5. When goods and services arrive in the U.S., there are no country of origin taxes included int he price. A simple example is the price for a dozen beer. If you go to Canada and buy 1 dozen Molson Canadians, you will pay about $21-22. In the United States, you’ll pay about $12 (in Georgia anyway.) That’s because all of the Canadian taxes on that dozen beer was stripped away before it arrived in the U.S. When it gets here, it is taxed at the U.S. rate, which is considerably lower. The same would happen for all other goods & services.
TheOtherSteve: Hell, people go to extremes to cheat the state sales tax on RV’s… What do you think they’ll do when the tax on a car is 40%?
Well, first of all, the tax on your car will not be %40. Cars and RV’s will be taxed at the 23% level, and that money willl go to the Federal government. And remember, the price of that car or RV will likely go down once all of the hidden taxes included in the price are eliminated. Not only that, but think about it: The costs of compliance with an impossible tax code are gone, accounting costs are greatly reduced, and employers will no longerbe required to match social security contributions.
Cinderella: How is the fair tax, fair? The fact that the 16th Amendment is not specifically repealed makes me VERY distrustful of those treacherous bastards in Congress. First they implement the “fair tax”, but what is to keep them from re-instituting?
Nothing. I don’t trust them either. I would like to see the 16th amendment repealed.
Ryan: Is there a way to RSS only John Cole’s posts?
For someone who doesn’t want to read my posts, you certainly have taken a considerable amount of time to click through, read what I wrote, and comment on it, when all you had to do was stop reading after you see the words, “Michael D.”
Vladi G.: I can’t tell from this exchange whether Michael is too stupid to understand the difference between an inclusive rate vs. an exclusive rate, or if he thinks the rest of us are too stupid to understand it.
Inclusive: The people who write and explain the FairTax prefer to use the inclusive rate because that’s what we use now. It makes for a more sound comparison. If you spend $100 you have spent $77 on the product and %23 on tax.
Exclusive: People who quote the exclusive rate are generally opponents of the tax who like to quote a higher rate. If you spend $100, you have spent $77 on the product and %23 on tax. Tax exclusive rate, 29.9%.
The difference: In either case, you have spent $23 on taxes, which opponents never mention.
Question: If you make $100,000 a year, and pay 23,000 of that in income taxes, do you tell people you pay 23%, or do you tell them you pay 29.9%?
Funny, when I read everything you people write criticizing the FairTax, you make me laugh, because it is so obvious that you don’t have a fucking clue about what it is – other than what you hear on Air America. You criticize the right for spouting talking points, yet you do all the same shit yourselves. LOL!
Responding to myself: I regret making this comment. It was kinda childish.
Doubting Thomas Says: Hmmmm… 3 hours since Michael D’s last comment
Unlike a lot of you, I don’t spend all day here. I work hard, and I enjoy my job more than I enjoy hanging out here.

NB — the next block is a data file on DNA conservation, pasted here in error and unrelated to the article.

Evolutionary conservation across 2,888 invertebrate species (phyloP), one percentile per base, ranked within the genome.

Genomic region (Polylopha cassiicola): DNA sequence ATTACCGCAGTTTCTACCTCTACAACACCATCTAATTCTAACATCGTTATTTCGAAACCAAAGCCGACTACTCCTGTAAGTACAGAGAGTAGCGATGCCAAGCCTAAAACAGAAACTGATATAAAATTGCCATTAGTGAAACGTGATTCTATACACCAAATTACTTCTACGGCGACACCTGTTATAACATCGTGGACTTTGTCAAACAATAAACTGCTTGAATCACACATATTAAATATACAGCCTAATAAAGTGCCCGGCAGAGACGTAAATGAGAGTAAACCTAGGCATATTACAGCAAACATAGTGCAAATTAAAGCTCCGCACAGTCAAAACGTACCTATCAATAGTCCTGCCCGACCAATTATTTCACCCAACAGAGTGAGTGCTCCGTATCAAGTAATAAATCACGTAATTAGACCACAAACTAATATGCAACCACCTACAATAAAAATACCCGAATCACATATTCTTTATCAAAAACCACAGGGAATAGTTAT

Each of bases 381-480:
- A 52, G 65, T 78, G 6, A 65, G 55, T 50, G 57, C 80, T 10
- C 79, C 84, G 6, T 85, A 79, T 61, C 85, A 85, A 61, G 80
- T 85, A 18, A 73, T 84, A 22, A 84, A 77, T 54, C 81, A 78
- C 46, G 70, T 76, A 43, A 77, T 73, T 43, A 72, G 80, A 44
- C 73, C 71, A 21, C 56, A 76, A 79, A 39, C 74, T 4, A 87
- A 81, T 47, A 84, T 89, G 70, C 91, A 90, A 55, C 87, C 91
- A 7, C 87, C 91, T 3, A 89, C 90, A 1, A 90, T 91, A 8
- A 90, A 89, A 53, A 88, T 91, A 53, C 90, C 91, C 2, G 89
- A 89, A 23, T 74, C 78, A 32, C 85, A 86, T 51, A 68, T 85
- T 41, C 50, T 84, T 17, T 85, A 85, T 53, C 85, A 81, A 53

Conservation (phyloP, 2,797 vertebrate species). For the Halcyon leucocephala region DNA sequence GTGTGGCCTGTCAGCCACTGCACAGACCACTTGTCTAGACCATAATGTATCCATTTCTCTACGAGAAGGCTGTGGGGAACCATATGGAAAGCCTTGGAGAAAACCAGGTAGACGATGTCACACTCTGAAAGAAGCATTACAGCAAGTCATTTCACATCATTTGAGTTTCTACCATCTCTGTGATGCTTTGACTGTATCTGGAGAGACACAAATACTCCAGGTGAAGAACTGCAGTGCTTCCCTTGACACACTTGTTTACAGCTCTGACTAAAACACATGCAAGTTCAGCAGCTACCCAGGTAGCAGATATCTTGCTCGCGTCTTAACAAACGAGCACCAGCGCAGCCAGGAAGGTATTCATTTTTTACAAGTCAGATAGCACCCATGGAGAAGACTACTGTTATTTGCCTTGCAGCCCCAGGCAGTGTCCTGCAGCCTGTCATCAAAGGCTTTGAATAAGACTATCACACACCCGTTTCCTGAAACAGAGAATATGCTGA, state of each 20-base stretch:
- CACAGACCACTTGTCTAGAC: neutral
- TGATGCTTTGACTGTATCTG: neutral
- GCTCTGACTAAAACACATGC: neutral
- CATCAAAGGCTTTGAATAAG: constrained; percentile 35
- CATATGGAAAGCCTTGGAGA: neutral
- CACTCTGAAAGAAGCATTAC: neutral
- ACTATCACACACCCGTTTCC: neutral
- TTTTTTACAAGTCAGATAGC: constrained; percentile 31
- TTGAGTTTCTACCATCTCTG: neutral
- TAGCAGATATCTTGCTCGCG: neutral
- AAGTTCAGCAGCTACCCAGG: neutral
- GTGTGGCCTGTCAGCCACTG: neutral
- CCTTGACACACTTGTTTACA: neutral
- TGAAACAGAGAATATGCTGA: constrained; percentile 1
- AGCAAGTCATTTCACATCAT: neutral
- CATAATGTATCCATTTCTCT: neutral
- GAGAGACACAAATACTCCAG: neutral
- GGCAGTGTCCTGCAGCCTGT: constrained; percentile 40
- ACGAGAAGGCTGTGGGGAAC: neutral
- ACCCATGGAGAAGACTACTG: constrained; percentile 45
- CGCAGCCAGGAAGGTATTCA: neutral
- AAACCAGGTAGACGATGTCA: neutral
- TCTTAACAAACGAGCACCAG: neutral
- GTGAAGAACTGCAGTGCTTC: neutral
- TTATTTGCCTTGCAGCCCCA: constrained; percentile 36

Alex: Remember that your car and your house get almost double-taxed under the FairTax. You will be taxed not only on the value of the purchase, but also on the value of the mortgage, since H.R. 25 levies a tax on the purchase of financial services.
H.R. 25 indeed does levy a tax on financial services. Having said that, those financial services will now not be paying property taxes, payroll taxes, etc. There will be no hidden taxes in their services, greatly reducing their costs.
Those are my responses. Make of them what you will. They represent what I know about the FairTax – particularly with respect to how it will bring back business to the U.S. and how it will be great for gay people which, obviously, is very important to me and important to you if you believe people like me are treated unfairly under the current tax code. It won’t solve all my problems (immigration, for example – and I’m much more interested in that discussion). Asking me questions at this point, although I know you may have them, will be redundant. This is what I know and it’s all I can offer – except to say that it’s infinitely better than what we have now.
One last thing, however. Right now, there is over $11 TRILLION in U.S. cash invested in offshore accounts, largely because the cost in complying with the current tax code is so high. If and when the FairTax is implemented, that money will likely come back tot he United States. I completely agree with John Steinberger of Americans for Fair Taxation:
The best feature about the FairTax is that it will make America the most competitive country in which to do business. Businesses on shaky footing will likely keep U.S. plants open if they are liberated from our burdensome tax code, while many foreign industries will choose to set up shop here.
And that will be good for everyone. What will also be good? Eliminating the nearly $11 a year Internal Revenue Service. Now, obviously, there will have to be an agency to collect these taxes, but I don’t think it’ll be anywhere near the size and as bureaucratically messy, as the IRS.
I know I didn’t answer all questions. There was one from TOS that I’ll have to get my head around before just popping off an answer.